Talking to the darkness

Researching social networking sites.

Are you a mom: http://www.cafemom.com/, are into fan art: http://www.deviantart.com/ or do you just chat? The world of social networking is many and varied but they all demand participation. To me this is the big thing, and it does not seem to be recognised, that social networking sites need you to participate, chat, post, poke, mail, insert, upload and even play. Whether you facebook or myspace, defined as meeting the needs of different social grouping by Danah Boyd (Danah Boyd, 2009, Living and learning with social media), they only work is you use them.

Most of my friends do not use facebook, they have pages, most of them without even profile pictures but they are mostly unused. They do email and text but it is their children who are on facebook and have me as a friend. This has been a big leaning process for me, do I accept friends children and my students as ‘friends’. Once you understand, or have you son ring you to say T… is very upset that you refused to be his friend on facebook, that this is a relationship of collection rather than social interaction, then you become a friend. I am not supposed to talk to them unless asked. There was the day when a student working in the library found me on facebook when he was desperate for help on his project. To him we are all one step away from facebook, to email me using the college system never crossed his mind.

Many parents worry about social networking sites and the possibility of access to young people by paedophiles. There is much fear and this is reinforced by school talks on e-safety. I am not saying there are no dangers but I find it much overrated. As Danah Boyd says (2009) much of what goes on on social networking sites is a continuation of what went on in classrooms and friends houses less than an hour ago. As I write this my phone beeps as another text comes in for my youngest, who has no credit so my phone is in use, as one friend from last nights sleepover is not yet at a computer. This is a world of chat which seems to apply as much to girls as boys. It has not diminished my phone bill, so they have not lost the ability to communicate verbally, but they need to keep in touch.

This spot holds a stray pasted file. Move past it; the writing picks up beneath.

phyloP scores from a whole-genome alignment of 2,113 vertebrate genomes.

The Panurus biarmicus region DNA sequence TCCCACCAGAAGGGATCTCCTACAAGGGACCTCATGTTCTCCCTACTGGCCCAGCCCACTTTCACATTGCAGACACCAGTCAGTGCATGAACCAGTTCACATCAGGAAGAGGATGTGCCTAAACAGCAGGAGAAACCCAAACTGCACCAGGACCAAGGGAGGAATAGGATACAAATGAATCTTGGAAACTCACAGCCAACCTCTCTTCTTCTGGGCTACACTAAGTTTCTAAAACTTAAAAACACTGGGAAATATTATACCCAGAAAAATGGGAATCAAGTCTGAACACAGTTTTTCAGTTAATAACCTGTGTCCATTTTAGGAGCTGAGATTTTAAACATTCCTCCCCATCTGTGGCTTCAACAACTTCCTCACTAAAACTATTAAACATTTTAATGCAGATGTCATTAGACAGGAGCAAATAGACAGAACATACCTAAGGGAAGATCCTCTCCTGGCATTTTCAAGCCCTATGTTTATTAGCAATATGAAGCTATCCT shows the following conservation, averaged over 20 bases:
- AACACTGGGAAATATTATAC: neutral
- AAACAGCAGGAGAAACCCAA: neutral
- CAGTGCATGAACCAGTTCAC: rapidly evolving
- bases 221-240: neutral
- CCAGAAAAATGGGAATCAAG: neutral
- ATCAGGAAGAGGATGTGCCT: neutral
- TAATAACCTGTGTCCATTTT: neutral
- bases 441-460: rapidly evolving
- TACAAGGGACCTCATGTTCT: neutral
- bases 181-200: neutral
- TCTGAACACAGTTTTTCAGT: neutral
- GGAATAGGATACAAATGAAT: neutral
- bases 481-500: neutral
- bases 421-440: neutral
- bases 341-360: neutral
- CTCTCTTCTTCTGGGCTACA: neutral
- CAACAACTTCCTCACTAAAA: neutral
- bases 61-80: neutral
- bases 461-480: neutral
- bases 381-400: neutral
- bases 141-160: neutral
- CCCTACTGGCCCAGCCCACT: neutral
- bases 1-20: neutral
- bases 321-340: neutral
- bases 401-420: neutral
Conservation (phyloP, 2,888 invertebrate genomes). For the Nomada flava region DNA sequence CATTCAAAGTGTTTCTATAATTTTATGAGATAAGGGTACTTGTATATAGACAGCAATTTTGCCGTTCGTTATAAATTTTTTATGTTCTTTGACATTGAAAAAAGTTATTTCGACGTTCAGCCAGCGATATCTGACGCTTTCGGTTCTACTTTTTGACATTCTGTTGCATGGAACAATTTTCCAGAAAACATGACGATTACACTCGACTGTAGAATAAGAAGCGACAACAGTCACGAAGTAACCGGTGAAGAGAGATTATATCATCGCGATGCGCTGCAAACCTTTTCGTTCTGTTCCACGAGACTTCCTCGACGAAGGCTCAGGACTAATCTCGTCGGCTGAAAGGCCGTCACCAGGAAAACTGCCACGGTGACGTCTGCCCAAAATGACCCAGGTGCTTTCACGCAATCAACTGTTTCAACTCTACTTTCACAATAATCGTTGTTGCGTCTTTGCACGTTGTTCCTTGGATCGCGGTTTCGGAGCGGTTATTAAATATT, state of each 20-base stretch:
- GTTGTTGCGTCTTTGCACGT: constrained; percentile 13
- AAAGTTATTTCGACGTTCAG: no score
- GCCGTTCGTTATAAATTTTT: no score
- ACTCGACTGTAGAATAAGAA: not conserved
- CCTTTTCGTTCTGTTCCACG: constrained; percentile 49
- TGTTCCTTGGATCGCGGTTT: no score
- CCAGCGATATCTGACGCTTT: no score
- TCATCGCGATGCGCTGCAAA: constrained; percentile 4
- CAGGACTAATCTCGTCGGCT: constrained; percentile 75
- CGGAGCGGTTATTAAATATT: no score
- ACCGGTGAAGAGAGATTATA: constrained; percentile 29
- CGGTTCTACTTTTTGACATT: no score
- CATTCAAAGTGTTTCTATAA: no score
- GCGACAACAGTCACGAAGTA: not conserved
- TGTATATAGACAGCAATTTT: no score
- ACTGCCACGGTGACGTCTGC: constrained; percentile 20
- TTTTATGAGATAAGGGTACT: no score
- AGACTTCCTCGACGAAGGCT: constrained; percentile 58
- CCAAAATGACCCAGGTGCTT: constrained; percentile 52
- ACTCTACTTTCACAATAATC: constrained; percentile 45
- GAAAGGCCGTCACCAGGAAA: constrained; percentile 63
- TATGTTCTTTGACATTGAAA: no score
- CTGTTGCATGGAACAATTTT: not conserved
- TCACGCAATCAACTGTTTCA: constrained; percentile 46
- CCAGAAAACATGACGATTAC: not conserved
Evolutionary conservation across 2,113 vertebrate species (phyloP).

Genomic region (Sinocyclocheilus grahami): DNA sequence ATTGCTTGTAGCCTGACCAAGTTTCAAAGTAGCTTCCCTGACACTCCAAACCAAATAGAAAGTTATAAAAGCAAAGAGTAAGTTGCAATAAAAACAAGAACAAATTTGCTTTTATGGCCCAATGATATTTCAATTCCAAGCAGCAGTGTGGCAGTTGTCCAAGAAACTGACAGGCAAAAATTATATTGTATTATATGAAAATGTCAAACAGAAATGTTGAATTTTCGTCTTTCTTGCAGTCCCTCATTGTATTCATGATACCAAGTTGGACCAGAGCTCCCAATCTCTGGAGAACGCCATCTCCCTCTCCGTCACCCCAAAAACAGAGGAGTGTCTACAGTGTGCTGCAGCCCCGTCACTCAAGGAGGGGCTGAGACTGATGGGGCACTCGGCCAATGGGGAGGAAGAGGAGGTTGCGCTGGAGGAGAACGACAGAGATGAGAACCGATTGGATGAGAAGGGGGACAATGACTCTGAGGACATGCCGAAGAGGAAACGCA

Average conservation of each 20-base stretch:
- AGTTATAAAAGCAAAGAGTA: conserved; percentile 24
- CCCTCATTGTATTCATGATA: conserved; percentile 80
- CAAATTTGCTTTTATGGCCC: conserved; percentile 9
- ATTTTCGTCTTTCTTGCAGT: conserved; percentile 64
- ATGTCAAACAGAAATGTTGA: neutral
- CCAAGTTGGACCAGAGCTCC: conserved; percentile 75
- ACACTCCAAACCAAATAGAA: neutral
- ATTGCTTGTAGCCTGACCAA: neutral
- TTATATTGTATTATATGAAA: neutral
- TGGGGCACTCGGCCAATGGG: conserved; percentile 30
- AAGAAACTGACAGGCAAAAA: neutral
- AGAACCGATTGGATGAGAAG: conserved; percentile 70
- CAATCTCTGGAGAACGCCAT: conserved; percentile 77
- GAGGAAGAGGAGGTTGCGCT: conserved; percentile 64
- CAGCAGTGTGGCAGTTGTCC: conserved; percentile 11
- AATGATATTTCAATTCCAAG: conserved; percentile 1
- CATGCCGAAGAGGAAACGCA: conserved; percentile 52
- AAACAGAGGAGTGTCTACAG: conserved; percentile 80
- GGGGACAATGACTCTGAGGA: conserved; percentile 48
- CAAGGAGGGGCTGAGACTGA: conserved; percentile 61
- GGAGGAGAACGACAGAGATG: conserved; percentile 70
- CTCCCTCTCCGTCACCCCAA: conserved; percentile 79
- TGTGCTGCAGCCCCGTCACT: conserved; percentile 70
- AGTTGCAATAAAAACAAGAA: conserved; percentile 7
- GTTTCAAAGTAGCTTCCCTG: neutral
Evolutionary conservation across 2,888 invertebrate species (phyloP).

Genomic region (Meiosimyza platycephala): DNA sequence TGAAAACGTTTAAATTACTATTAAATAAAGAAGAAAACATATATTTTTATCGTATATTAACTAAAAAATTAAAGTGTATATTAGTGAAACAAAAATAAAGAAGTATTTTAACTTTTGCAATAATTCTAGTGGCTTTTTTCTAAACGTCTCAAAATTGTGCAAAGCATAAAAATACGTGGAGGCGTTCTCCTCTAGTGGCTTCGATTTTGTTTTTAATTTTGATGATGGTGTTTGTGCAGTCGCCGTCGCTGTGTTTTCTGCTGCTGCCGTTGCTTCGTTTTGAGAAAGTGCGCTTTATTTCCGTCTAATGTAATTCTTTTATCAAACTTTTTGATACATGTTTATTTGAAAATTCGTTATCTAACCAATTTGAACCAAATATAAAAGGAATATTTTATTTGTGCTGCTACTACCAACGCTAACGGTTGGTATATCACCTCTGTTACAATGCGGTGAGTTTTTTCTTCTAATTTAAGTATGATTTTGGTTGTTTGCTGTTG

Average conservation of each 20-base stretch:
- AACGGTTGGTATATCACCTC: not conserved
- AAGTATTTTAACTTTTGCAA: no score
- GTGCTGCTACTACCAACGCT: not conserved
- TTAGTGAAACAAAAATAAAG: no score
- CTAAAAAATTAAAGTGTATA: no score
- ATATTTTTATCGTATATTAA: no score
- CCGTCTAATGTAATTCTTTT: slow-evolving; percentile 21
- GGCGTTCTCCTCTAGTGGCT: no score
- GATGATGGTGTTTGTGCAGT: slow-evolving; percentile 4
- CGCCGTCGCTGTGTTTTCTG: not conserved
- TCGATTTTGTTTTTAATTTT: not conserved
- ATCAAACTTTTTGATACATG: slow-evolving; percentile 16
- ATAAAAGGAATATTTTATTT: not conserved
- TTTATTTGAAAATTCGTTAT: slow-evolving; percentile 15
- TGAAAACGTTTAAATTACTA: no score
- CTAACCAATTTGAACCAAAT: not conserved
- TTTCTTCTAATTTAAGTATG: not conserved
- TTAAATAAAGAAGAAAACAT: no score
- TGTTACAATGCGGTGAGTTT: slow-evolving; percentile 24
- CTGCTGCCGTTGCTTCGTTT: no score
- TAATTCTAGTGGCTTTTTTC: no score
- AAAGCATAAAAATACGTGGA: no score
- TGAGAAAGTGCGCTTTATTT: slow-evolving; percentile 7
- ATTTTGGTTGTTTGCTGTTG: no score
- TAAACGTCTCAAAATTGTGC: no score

How does this influence education? Can we use facebook and myspace in education? In my house I have a theory about movable space. As an adult enters a space all teenagers must immediately depart. If teachers use facebook for education will this just automatically mean all young people will find a new space?

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One response

  1. Shaku

    Your last question is the one that sticks in my mind and I’ll answer it with a similar but slightly different question: in shared age-group virtual spaces if adults didn’t always feel that they had to be in control of a learning agenda, to turn everything into an opportunity for pedagogic point scoring, might the teenagers stick around in the same space for longer? The whole point about social networking is that it’s only fun if it’s between equals… as soon as power-relationships are introduced (me teacher-you student) it might no longer be considered as ‘social’ networking.

    May 24, 2009 at 9:43 am

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